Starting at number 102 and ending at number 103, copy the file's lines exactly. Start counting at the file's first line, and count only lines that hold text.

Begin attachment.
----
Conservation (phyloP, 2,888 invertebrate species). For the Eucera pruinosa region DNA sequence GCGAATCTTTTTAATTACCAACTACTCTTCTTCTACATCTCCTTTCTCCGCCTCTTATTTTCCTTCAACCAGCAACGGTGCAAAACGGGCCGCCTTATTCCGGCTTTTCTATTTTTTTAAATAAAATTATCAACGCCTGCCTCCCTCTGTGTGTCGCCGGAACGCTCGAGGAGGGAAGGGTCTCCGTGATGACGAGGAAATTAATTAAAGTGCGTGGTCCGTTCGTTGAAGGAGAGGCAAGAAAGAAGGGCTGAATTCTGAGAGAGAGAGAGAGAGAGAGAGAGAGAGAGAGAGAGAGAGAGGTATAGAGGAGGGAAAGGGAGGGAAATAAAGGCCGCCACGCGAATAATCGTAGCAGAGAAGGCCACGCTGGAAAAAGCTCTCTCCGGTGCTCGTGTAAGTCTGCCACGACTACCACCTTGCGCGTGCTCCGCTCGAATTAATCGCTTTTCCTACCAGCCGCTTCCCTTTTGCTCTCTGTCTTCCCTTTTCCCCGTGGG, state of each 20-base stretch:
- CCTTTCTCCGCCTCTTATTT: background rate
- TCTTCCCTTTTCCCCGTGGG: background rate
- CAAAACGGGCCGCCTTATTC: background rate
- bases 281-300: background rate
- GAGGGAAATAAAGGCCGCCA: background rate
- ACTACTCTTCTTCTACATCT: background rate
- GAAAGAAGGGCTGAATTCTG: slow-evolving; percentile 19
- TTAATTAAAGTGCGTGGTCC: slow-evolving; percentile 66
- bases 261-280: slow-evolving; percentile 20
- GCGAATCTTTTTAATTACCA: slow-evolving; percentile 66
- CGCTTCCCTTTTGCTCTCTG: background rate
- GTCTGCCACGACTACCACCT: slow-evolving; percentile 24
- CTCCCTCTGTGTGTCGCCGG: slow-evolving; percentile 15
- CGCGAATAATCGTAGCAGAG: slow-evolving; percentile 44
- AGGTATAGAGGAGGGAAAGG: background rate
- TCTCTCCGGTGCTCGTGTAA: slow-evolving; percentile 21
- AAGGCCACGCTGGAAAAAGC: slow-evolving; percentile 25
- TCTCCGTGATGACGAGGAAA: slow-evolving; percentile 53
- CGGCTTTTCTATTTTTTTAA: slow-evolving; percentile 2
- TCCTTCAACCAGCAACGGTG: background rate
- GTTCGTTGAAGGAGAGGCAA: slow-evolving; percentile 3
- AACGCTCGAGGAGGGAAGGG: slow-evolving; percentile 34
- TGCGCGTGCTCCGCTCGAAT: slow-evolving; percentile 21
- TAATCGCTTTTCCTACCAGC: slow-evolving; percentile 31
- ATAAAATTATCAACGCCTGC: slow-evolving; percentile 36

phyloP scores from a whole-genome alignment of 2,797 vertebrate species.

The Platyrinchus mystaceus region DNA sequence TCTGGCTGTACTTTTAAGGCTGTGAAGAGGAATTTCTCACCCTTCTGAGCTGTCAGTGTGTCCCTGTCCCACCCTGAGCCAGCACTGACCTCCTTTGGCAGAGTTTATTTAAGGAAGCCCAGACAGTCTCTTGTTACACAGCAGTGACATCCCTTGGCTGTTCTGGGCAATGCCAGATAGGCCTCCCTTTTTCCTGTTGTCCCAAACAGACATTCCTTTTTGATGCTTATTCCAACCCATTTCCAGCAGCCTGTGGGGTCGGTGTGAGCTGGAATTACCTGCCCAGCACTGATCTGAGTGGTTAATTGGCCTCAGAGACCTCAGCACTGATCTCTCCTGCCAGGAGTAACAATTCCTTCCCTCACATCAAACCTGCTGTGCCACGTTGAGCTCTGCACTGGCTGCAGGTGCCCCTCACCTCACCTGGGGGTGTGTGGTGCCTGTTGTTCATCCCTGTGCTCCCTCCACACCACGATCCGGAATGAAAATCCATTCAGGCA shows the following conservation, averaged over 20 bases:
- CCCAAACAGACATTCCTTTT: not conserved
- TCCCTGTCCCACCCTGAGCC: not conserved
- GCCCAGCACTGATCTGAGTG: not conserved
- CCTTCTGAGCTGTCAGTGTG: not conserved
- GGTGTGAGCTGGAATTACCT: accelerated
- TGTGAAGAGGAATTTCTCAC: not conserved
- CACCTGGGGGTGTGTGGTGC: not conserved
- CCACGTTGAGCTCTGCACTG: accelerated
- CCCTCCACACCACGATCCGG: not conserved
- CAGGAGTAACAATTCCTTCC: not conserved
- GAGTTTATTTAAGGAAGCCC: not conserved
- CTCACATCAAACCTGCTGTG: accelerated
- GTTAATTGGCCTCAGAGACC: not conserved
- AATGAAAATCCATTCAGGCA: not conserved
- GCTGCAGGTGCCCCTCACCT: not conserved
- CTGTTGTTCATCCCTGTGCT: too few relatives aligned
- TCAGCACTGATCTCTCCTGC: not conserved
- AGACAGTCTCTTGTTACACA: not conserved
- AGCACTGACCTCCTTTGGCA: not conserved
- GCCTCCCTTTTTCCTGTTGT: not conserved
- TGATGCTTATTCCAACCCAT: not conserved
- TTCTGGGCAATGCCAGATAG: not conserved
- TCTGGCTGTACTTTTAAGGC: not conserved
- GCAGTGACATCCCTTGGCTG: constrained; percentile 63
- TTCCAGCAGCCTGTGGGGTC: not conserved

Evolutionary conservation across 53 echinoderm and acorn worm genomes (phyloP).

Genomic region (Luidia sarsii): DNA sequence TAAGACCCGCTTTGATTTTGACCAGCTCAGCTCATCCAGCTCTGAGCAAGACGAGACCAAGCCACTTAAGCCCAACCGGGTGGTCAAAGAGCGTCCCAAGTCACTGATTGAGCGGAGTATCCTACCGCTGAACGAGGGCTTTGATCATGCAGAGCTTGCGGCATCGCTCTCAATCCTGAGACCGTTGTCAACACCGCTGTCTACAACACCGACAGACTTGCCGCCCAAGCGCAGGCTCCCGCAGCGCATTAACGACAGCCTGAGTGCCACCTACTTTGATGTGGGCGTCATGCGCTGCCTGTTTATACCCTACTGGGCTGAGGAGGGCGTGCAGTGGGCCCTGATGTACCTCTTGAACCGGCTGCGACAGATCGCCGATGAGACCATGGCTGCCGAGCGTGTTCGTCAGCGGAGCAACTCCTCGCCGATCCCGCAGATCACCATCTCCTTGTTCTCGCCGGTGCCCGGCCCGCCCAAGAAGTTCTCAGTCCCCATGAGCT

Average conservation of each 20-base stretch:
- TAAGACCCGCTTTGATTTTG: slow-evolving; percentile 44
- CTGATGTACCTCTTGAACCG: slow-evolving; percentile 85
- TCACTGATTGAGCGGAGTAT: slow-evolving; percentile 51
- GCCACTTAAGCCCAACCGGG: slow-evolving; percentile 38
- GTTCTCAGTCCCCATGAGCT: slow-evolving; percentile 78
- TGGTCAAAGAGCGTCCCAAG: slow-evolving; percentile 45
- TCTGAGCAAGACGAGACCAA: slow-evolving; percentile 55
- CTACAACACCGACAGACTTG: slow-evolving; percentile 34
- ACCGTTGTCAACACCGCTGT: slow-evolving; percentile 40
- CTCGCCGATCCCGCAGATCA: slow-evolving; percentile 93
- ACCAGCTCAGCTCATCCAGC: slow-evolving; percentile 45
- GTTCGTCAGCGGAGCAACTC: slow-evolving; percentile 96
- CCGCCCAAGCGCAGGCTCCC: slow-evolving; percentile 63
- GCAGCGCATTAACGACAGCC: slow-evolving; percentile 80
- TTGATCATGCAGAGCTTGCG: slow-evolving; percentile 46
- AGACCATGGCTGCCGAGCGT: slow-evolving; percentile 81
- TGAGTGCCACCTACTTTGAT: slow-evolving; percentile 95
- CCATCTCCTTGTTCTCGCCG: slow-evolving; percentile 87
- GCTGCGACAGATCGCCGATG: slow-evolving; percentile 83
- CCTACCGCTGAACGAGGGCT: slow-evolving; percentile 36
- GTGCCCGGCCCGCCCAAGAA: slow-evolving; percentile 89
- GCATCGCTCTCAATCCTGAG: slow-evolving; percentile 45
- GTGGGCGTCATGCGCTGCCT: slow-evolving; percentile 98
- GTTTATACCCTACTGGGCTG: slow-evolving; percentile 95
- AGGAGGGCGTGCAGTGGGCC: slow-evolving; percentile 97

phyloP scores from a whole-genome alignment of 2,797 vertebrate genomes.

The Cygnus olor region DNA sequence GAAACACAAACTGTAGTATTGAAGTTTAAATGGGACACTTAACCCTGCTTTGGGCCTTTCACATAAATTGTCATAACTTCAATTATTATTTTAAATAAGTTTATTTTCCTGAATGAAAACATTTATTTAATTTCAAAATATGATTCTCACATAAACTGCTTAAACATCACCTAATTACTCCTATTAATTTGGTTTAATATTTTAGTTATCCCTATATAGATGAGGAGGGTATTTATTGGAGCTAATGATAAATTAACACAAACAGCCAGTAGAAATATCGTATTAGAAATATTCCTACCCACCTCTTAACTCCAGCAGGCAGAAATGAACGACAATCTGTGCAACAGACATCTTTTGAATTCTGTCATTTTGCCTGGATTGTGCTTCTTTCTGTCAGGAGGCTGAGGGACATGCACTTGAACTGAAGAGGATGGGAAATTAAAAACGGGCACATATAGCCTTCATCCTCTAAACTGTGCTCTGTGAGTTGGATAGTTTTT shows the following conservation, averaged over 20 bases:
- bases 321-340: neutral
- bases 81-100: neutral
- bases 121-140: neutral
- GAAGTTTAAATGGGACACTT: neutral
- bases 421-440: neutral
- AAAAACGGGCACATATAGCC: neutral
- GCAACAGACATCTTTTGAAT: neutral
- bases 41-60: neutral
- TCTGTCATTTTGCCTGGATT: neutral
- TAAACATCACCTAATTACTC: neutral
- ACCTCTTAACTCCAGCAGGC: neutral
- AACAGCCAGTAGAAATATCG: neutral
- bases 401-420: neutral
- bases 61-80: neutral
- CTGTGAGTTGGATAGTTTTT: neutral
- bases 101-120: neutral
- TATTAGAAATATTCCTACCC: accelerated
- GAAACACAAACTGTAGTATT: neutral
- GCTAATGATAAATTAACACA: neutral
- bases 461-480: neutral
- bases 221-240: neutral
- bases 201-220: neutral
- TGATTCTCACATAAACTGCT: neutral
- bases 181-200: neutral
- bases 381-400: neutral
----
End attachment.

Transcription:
- GCTAATGATAAATTAACACA: neutral
- bases 461-480: neutral